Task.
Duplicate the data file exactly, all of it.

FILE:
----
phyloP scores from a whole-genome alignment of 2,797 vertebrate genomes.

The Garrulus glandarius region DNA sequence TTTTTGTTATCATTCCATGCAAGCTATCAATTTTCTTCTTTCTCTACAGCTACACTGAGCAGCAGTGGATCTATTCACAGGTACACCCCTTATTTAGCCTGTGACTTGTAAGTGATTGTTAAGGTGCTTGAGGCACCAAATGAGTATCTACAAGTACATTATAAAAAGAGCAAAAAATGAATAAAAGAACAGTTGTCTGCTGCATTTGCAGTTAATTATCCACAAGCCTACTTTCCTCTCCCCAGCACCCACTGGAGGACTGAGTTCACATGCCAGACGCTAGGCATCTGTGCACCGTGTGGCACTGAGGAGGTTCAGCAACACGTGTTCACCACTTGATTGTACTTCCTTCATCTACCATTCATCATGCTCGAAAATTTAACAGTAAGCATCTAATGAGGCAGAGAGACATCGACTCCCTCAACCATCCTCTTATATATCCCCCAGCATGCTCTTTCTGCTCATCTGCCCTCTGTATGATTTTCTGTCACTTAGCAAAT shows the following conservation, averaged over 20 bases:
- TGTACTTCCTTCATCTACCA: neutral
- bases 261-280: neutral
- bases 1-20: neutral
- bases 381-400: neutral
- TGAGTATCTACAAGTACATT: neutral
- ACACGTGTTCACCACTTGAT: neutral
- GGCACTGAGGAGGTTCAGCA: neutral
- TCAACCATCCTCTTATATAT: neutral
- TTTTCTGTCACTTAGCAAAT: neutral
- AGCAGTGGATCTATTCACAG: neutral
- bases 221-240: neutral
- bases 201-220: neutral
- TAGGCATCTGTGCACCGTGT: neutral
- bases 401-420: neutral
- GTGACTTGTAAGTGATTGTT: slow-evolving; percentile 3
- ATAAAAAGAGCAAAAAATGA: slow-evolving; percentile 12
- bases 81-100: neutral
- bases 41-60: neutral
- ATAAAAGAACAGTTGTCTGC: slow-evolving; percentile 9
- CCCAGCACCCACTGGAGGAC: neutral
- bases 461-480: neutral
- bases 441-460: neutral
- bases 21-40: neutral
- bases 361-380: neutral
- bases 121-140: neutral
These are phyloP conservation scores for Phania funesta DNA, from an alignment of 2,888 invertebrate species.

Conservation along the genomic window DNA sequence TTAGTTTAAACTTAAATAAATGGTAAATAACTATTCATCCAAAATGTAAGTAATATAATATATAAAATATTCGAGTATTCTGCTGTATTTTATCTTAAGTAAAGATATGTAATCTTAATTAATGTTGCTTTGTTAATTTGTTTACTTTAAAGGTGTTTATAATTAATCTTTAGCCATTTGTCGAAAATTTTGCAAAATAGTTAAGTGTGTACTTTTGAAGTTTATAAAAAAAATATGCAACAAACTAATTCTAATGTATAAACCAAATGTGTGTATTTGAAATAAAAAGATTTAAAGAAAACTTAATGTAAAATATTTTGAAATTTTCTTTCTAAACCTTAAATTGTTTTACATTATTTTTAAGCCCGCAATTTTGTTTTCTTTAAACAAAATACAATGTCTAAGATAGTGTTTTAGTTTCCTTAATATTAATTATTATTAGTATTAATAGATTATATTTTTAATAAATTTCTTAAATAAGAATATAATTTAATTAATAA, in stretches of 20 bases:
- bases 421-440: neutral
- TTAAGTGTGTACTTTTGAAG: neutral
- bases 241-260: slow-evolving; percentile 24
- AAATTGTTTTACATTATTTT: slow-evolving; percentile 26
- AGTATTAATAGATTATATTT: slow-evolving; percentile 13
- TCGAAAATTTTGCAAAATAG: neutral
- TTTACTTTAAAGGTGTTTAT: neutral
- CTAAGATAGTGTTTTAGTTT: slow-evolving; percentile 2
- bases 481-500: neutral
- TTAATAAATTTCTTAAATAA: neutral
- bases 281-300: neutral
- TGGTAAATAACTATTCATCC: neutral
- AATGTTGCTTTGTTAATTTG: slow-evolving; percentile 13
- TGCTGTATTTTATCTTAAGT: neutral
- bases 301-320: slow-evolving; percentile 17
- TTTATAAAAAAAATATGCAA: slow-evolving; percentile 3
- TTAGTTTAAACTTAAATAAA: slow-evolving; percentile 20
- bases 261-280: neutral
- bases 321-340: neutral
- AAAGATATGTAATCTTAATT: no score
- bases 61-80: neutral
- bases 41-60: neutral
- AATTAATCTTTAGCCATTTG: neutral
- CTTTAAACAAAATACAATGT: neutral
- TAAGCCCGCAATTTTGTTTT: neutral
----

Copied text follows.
phyloP scores from a whole-genome alignment of 2,797 vertebrate genomes.

The Garrulus glandarius region DNA sequence TTTTTGTTATCATTCCATGCAAGCTATCAATTTTCTTCTTTCTCTACAGCTACACTGAGCAGCAGTGGATCTATTCACAGGTACACCCCTTATTTAGCCTGTGACTTGTAAGTGATTGTTAAGGTGCTTGAGGCACCAAATGAGTATCTACAAGTACATTATAAAAAGAGCAAAAAATGAATAAAAGAACAGTTGTCTGCTGCATTTGCAGTTAATTATCCACAAGCCTACTTTCCTCTCCCCAGCACCCACTGGAGGACTGAGTTCACATGCCAGACGCTAGGCATCTGTGCACCGTGTGGCACTGAGGAGGTTCAGCAACACGTGTTCACCACTTGATTGTACTTCCTTCATCTACCATTCATCATGCTCGAAAATTTAACAGTAAGCATCTAATGAGGCAGAGAGACATCGACTCCCTCAACCATCCTCTTATATATCCCCCAGCATGCTCTTTCTGCTCATCTGCCCTCTGTATGATTTTCTGTCACTTAGCAAAT shows the following conservation, averaged over 20 bases:
- TGTACTTCCTTCATCTACCA: neutral
- bases 261-280: neutral
- bases 1-20: neutral
- bases 381-400: neutral
- TGAGTATCTACAAGTACATT: neutral
- ACACGTGTTCACCACTTGAT: neutral
- GGCACTGAGGAGGTTCAGCA: neutral
- TCAACCATCCTCTTATATAT: neutral
- TTTTCTGTCACTTAGCAAAT: neutral
- AGCAGTGGATCTATTCACAG: neutral
- bases 221-240: neutral
- bases 201-220: neutral
- TAGGCATCTGTGCACCGTGT: neutral
- bases 401-420: neutral
- GTGACTTGTAAGTGATTGTT: slow-evolving; percentile 3
- ATAAAAAGAGCAAAAAATGA: slow-evolving; percentile 12
- bases 81-100: neutral
- bases 41-60: neutral
- ATAAAAGAACAGTTGTCTGC: slow-evolving; percentile 9
- CCCAGCACCCACTGGAGGAC: neutral
- bases 461-480: neutral
- bases 441-460: neutral
- bases 21-40: neutral
- bases 361-380: neutral
- bases 121-140: neutral
These are phyloP conservation scores for Phania funesta DNA, from an alignment of 2,888 invertebrate species.

Conservation along the genomic window DNA sequence TTAGTTTAAACTTAAATAAATGGTAAATAACTATTCATCCAAAATGTAAGTAATATAATATATAAAATATTCGAGTATTCTGCTGTATTTTATCTTAAGTAAAGATATGTAATCTTAATTAATGTTGCTTTGTTAATTTGTTTACTTTAAAGGTGTTTATAATTAATCTTTAGCCATTTGTCGAAAATTTTGCAAAATAGTTAAGTGTGTACTTTTGAAGTTTATAAAAAAAATATGCAACAAACTAATTCTAATGTATAAACCAAATGTGTGTATTTGAAATAAAAAGATTTAAAGAAAACTTAATGTAAAATATTTTGAAATTTTCTTTCTAAACCTTAAATTGTTTTACATTATTTTTAAGCCCGCAATTTTGTTTTCTTTAAACAAAATACAATGTCTAAGATAGTGTTTTAGTTTCCTTAATATTAATTATTATTAGTATTAATAGATTATATTTTTAATAAATTTCTTAAATAAGAATATAATTTAATTAATAA, in stretches of 20 bases:
- bases 421-440: neutral
- TTAAGTGTGTACTTTTGAAG: neutral
- bases 241-260: slow-evolving; percentile 24
- AAATTGTTTTACATTATTTT: slow-evolving; percentile 26
- AGTATTAATAGATTATATTT: slow-evolving; percentile 13
- TCGAAAATTTTGCAAAATAG: neutral
- TTTACTTTAAAGGTGTTTAT: neutral
- CTAAGATAGTGTTTTAGTTT: slow-evolving; percentile 2
- bases 481-500: neutral
- TTAATAAATTTCTTAAATAA: neutral
- bases 281-300: neutral
- TGGTAAATAACTATTCATCC: neutral
- AATGTTGCTTTGTTAATTTG: slow-evolving; percentile 13
- TGCTGTATTTTATCTTAAGT: neutral
- bases 301-320: slow-evolving; percentile 17
- TTTATAAAAAAAATATGCAA: slow-evolving; percentile 3
- TTAGTTTAAACTTAAATAAA: slow-evolving; percentile 20
- bases 261-280: neutral
- bases 321-340: neutral
- AAAGATATGTAATCTTAATT: no score
- bases 61-80: neutral
- bases 41-60: neutral
- AATTAATCTTTAGCCATTTG: neutral
- CTTTAAACAAAATACAATGT: neutral
- TAAGCCCGCAATTTTGTTTT: neutral